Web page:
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As Falcon grows … traffic woes

Several long-range road projects are in the works to alleviate traffic woes on the eastern plains; however, the funding for those projects dictates their timeliness. Meanwhile, the cars are piling up.El Paso County road expansion projects are determined by the amount of traffic – known as traffic counts – calculated at a given area on the roads. The last traffic count the county completed was in 2005, said Jolene Leno, engineering technician for the El Paso County Department of Transportation. The new average daily traffic estimates are due mid-November.”I expect the upcoming counts to definitely be higher,” Leno said.El Paso County currently has 390 traffic count locations. Half the locations are studied in the spring and half in the fall. Areas with a high flow of traffic are reviewed twice a year, depending on the cost. Traffic counts are done when funding is available to hire consulting companies to complete the studies.The traffic is calculated by counting machines. Black strips are placed on the roads and the cars are counted when they run over the strips; the count is averaged over two days.Woodmen Road a priorityFalcon residents haven’t needed a counting machine to recognize the traffic woes on Woodmen Road.Traffic (on Woodmen Road) has exceeded the capacity of a two-lane road, said John McCarty, director of the El Paso County Department of Transportation. The expansion to four lanes is a high priority. “The entire length of the project is critical,” McCarty said. “All the funding is ready to go.”Two projects have been completed along Woodmen Road and one is under way.Two lanes from Marksheffel Road to Meridian Road were completed, as well as improvements, such as widening, at the intersection of Woodmen and Black Forest roads.Improvements at the Woodmen and Powers roads intersection has been bid out to the Colorado Department of Transportation, McCarty said.Although the money has been earmarked for widening Woodmen Road to four lanes and the environmental assessment has been approved and property acquisitions completed, there are a few more hoops the county has to jump through. Advertising for bids is one of them. As the bids come in, the county will evaluate each one and then hire a contractor. The process will take about three months, McCarty said.Then there’s the intersection at Woodmen Road and Highway 24. Improvements there will begin late summer 2008, he said. Because no additional drainage structures are needed, only gutter and paving improvements, McCarty said the intersection will be one of the first in the Woodmen Road expansion project.McCarty said the entire Woodmen Road project will take 18 to 24 months because of the “sheer size and length.” During construction, Woodmen Road will remain open for travel.Highway 24 in reviewTraffic along U.S. Highway 24 is evaluated by the Colorado Department of Transportation. The CDOT works closely with the Pikes Peak Area Council of Governments, El Paso County and the city of Colorado Springs. “We have a good partnership,” said Mark Andrew, CDOT resident engineer.Andrew said the CDOT Traffic Unit in Pueblo recently monitored the intersections on Highway 24. None of the intersections rated in the top 50 for severity, he said. “Our planning study will begin this fall to define priority locations for funding on U.S. 24 east, as it becomes available.” He said the study also will identify the need for future improvements.The study includes a complete accident investigation for the entire Highway 24 corridor, along with updated accident figures. Andrew said the study should be completed by the end of next summer, with recommendations for safety improvements.Currently, the CDOT monitors accidents along the highway. “We categorize accidents into injury, property damage and fatalities,” Andrew said. “The overall accident picture is less than what we would expect for a two-lane, high-speed highway.”When we see a larger density of accidents, we determine if there is a contributing factor. Right now we aren’t seeing any single contributing factor, other than high volume on a two-lane, rural and urban highway that needs to be widened.”There is a push to try to put more money into safety and widening projects along Highway 24, he said. Recent funding will enable the CDOT to begin preliminary design on possible widening, including a study to determine environmental impacts and right-of-way needs.If the funding is secured for the widening project, construction would not begin for another two to three years after the planning study is completed, Andrew said. And the funding is years from reality. “Unfortunately, we don’t anticipate any significant funding until the year 2020, based on PPACG’s 2030 long-range plan,” he said.Regardless of when the money will be available, the PPACG long-range plan allows $20.5 million for widening Highway 24 to a four-lane divided highway from Dodge and Garrett to Judge Orr roads and reconstructing the Peterson Road and Highway 24 interchange.”The new 2035 plan is due out in the next few months, which could increase, reduce and/or accelerate funding,” Andrew said.”Most of the funding for U.S. 24 has been through our region priority program funds, safety funds or bridge funds.”The high costs associated with widening projects are related to right-of-way costs, utilities, design and construction.Widening the highway from Garrett to Judge Orr roads to four lanes would cost about $23.2 million, and widening Judge Orr Road to Peyton to four lanes is estimated at $59 million, Andrew said.Several projects – widening, bridge work, safety improvements – have been completed along Highway 24. Construction on a bridge replacement between Woodmen and Judge Orr roads is scheduled to begin in July 2008, if the bridge funding is available, he said.Andrew said he is passionate about Highway 24, and all the agencies involved in improving El Paso County’s roads are “willing to make it happen.”Average daily traffic along Woodmen Road, from Highway 24 to Black Forest Road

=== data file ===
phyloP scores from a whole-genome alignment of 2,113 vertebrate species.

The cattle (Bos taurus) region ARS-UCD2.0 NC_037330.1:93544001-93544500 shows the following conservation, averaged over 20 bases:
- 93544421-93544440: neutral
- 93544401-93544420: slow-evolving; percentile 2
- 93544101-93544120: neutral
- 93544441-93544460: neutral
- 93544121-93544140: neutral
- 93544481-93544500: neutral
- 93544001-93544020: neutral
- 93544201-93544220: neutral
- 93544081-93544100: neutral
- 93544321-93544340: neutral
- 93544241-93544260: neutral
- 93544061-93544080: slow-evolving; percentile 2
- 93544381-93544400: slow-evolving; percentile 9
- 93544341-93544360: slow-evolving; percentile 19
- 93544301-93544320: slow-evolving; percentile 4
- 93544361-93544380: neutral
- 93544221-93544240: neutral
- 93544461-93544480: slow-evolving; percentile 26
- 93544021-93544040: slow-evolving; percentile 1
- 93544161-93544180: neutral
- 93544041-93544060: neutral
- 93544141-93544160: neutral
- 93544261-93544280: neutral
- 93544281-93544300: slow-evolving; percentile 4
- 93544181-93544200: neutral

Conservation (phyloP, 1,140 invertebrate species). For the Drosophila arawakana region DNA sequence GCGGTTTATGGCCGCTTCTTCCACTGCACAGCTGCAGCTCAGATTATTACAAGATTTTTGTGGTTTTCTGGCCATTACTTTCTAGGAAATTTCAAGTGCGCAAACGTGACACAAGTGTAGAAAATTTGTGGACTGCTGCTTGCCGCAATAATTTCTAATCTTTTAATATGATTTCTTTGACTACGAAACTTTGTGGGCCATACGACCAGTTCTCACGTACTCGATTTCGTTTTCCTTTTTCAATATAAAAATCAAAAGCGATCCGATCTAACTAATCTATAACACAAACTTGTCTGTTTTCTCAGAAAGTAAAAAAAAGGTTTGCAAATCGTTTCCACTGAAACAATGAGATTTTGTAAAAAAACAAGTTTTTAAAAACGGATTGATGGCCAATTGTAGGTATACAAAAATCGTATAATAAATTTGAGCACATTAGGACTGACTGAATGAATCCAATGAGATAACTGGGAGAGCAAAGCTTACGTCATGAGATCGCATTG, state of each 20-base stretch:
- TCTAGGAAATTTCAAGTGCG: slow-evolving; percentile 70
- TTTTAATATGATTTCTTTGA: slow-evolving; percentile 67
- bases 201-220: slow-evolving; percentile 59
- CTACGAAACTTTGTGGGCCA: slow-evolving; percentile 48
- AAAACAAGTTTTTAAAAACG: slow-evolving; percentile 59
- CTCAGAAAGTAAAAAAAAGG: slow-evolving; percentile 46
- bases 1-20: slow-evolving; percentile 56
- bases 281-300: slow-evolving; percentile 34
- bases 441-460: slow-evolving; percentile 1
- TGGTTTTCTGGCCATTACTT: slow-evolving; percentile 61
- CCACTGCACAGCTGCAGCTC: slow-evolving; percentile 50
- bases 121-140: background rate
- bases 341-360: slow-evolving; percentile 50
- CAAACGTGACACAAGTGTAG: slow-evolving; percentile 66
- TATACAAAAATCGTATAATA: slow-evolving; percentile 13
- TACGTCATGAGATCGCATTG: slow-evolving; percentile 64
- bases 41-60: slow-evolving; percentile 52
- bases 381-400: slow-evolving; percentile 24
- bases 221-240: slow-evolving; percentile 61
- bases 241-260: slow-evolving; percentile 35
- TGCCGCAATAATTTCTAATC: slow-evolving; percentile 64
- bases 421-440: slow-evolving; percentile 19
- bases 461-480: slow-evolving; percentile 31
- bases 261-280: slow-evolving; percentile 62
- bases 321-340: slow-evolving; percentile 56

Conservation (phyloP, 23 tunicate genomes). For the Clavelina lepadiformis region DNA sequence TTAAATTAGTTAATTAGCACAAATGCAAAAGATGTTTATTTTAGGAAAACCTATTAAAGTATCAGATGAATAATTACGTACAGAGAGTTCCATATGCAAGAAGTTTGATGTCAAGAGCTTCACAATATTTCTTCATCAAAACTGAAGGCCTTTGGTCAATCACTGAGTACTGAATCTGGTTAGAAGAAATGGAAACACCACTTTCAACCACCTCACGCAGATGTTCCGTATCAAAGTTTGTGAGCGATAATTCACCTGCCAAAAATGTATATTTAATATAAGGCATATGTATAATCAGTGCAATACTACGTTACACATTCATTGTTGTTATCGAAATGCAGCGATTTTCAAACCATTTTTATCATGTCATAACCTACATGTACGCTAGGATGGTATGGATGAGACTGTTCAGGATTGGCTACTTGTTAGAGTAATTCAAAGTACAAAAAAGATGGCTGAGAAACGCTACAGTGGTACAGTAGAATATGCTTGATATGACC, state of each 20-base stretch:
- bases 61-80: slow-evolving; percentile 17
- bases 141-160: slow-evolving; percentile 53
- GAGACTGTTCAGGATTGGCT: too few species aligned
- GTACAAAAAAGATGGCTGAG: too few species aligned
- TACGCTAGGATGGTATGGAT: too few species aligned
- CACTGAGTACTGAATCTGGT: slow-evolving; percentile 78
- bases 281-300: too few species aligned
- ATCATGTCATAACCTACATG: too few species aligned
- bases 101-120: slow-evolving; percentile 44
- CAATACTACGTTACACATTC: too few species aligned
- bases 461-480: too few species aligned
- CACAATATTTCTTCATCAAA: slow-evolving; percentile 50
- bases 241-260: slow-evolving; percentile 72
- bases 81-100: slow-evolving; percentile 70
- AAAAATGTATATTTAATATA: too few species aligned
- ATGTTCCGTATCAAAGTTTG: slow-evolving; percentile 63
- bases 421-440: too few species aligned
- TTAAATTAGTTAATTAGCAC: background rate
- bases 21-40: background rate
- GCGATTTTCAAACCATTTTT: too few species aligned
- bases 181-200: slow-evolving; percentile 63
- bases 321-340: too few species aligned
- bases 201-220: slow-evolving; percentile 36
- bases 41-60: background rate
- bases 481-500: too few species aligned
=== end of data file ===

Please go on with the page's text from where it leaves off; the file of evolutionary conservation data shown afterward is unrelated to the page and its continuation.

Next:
Road CountedCrossroad1998200020032005
North of Hwy. 24Woodmen Road**11,63212,113
Woodmen Roadeast of Meridian Road*11,19613,04814,508
Woodmen Roadwest of Meridian Road7,15410,83315,06617,318
Woodmen RoadMohawk Road East**12,91315,121
Woodmen Roadeast of Marksheffel Road9,61211,38715,07619,073
Woodmen Roadwest of Marksheffel Road*13,25114,16918,481
Woodmen RoadBlack Forest Road east11,479*17,92818,963
This information was provided by the El Paso County Department of Transportation.* indicates that numbers were not available for that particular year in the location mentioned.